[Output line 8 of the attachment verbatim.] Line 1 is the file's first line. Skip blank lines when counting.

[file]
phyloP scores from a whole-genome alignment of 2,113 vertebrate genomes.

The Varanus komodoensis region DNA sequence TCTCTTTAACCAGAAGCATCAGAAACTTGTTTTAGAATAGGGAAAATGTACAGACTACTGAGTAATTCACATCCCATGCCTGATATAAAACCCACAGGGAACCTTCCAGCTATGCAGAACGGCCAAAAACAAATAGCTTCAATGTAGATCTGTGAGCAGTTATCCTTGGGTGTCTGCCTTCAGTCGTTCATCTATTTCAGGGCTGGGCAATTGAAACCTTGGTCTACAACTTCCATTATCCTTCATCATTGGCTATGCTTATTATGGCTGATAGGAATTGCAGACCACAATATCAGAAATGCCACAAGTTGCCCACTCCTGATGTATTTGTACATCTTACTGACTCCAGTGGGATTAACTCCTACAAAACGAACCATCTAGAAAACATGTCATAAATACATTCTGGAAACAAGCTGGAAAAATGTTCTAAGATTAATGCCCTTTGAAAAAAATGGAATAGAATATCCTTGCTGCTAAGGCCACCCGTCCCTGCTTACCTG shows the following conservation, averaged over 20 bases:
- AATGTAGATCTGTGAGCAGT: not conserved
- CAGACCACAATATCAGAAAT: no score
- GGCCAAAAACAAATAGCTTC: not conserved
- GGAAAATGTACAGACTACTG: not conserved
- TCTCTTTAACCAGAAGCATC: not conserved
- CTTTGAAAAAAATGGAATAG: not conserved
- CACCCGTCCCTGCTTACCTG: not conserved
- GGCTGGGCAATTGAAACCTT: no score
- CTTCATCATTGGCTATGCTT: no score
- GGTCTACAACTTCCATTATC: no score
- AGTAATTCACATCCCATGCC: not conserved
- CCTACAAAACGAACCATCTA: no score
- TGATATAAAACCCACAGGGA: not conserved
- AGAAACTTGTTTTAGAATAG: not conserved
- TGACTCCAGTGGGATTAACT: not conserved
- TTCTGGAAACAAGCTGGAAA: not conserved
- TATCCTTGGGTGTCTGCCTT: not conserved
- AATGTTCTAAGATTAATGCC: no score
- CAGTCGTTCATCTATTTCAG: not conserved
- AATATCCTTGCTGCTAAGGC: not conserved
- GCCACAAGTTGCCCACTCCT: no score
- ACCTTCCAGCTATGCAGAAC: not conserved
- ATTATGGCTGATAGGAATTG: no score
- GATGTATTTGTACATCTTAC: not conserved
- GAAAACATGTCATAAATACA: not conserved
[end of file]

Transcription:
- CTTTGAAAAAAATGGAATAG: not conserved